Schwartz looked that way on Sunday evening

                Or, hope to christ he can out run him?

                H.O. marginal note snippet:

                The Police apparently do not suspect the 2nd man whom Schwartz saw on the other side of the street & who followed Schwartz.

                Does that sound like the man ran after Schwartz?
                Andrew's the man, that is not blamed for nothing

                Comment


                • Originally posted by NotBlamedForNothing View Post

                  H.O. marginal note snippet:

                  The Police apparently do not suspect the 2nd man whom Schwartz saw on the other side of the street & who followed Schwartz.

                  Does that sound like the man ran after Schwartz?
                  I'd hazard a guess they are talking of him being a 'murder suspect', a partner in crime with the man who assaulted Stride.
                  After all, the police had him down as brandishing a pipe, not a fearful weapon in most peoples eyes.

                  Regards, Jon S.

                  Comment


                  • Originally posted by Wickerman View Post

                    I'd hazard a guess they are talking of him being a 'murder suspect', a partner in crime with the man who assaulted Stride.
                    After all, the police had him down as brandishing a pipe, not a fearful weapon in most peoples eyes.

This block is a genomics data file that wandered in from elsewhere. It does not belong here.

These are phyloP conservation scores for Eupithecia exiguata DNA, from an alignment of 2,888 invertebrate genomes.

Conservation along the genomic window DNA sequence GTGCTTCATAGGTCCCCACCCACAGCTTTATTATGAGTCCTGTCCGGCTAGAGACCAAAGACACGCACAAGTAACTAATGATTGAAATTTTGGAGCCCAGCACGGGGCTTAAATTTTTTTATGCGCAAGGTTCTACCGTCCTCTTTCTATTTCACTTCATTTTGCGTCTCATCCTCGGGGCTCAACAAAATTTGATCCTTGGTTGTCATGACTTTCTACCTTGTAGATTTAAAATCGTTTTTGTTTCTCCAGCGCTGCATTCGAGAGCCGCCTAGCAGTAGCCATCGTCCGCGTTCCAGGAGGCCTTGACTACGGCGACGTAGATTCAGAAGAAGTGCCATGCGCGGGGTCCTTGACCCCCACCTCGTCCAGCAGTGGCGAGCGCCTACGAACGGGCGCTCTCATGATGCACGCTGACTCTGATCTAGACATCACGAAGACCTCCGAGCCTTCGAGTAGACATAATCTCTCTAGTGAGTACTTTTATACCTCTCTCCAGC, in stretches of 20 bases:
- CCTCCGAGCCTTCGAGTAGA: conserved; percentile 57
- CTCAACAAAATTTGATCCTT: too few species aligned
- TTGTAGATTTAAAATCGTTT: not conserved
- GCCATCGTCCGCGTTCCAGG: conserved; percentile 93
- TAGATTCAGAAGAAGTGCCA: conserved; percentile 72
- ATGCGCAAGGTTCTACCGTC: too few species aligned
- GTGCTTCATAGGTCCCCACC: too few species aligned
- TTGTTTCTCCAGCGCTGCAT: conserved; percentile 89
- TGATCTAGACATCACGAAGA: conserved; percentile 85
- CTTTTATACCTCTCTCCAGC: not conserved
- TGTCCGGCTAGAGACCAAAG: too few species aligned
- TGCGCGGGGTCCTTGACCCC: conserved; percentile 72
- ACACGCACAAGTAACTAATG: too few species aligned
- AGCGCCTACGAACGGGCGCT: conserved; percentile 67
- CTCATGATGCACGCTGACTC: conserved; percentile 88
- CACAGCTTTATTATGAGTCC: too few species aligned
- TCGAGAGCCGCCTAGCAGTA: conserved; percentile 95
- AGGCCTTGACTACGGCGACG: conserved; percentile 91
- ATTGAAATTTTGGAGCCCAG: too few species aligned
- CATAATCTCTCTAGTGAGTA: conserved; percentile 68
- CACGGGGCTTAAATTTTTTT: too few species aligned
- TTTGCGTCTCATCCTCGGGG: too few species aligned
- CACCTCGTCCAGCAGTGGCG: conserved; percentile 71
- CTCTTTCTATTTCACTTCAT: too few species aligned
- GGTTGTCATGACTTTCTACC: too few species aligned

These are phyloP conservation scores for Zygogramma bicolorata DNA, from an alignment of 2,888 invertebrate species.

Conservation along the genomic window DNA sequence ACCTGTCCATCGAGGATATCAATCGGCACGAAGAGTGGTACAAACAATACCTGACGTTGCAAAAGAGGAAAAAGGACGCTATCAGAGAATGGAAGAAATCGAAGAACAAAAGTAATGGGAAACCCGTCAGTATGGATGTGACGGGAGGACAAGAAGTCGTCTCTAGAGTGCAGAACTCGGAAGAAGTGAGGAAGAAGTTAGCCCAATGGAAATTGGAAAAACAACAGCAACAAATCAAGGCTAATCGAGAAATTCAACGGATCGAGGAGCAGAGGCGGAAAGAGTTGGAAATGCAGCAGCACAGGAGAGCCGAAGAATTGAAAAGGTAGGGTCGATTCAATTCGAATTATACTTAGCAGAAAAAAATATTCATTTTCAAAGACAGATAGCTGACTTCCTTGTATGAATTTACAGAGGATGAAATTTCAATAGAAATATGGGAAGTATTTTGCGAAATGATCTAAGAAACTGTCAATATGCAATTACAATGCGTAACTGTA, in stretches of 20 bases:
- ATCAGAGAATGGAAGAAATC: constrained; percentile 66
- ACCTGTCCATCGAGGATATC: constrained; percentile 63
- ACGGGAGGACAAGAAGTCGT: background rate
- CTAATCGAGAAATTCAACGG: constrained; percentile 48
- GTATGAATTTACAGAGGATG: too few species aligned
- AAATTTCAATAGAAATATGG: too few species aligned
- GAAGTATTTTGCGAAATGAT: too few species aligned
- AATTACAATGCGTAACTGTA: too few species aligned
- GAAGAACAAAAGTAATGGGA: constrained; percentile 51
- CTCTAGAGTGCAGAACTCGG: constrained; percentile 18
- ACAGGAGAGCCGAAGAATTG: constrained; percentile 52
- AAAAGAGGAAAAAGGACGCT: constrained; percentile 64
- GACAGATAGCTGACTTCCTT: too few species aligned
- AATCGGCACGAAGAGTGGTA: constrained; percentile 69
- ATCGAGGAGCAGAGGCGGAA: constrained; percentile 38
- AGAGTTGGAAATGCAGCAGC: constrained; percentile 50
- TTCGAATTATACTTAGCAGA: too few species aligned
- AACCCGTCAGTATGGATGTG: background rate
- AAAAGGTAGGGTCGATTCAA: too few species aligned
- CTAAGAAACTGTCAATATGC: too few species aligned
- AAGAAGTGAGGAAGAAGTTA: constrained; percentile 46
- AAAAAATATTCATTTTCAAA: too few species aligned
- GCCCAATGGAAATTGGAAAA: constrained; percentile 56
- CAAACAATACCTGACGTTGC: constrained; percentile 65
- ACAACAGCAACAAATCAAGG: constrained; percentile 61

A 'partner in crime' is not necessarily a murder suspect, nor is that a phrase the police would use.
                    If the police suspected the second man, it had to be either as a murder suspect, or as an accomplice to murder. Anderson made it clear that only the second option was a possibility, and a dubious one at that...

                    With ref. to yr letter &c. I have to state that the opinion arrived at in this Dept. upon the evidence of Schwartz at the inquest in Eliz. Stride’s case is that the name Lipski which he alleges was used by a man whom he saw assaulting the woman in Berner St. on the night of the murder, was not addressed to the supposed accomplice but to Schwartz himself. It appears that since the Lipski case, it has come to be used as an epithet in addressing or speaking of Jews.

                    This aligns with the Star Oct 1 account, in which it is made very clear that the second man was an accomplice to the first.
                    The issue coming out of RA's draft letter, is that it takes two positions that are not positively evident in Swanson's report and Abberline's later comments...

                    one: the name Lipski was directed at Schwartz

                    two: the second man was definitely supposed to be an accomplice

                    Anderson' draft letter is evidence that Schwartz made an additional statement, subsequent to speaking to Abberline late on the Sunday afternoon.
                    This aligns with Star Oct 2 account, in which we learn that the arrests based on Schwartz original statement have led to nothing, and that there will be no further investigation along the same lines, without additional evidence. It seems Schwartz was taken in for further questioning, but the discrepancies in the accounts of the prisoner(s) with that of Schwartz, were never fully explained. On the other hand, an additional statement by Schwartz would seem to explain RA's reference to the evidence of Schwartz at the inquest.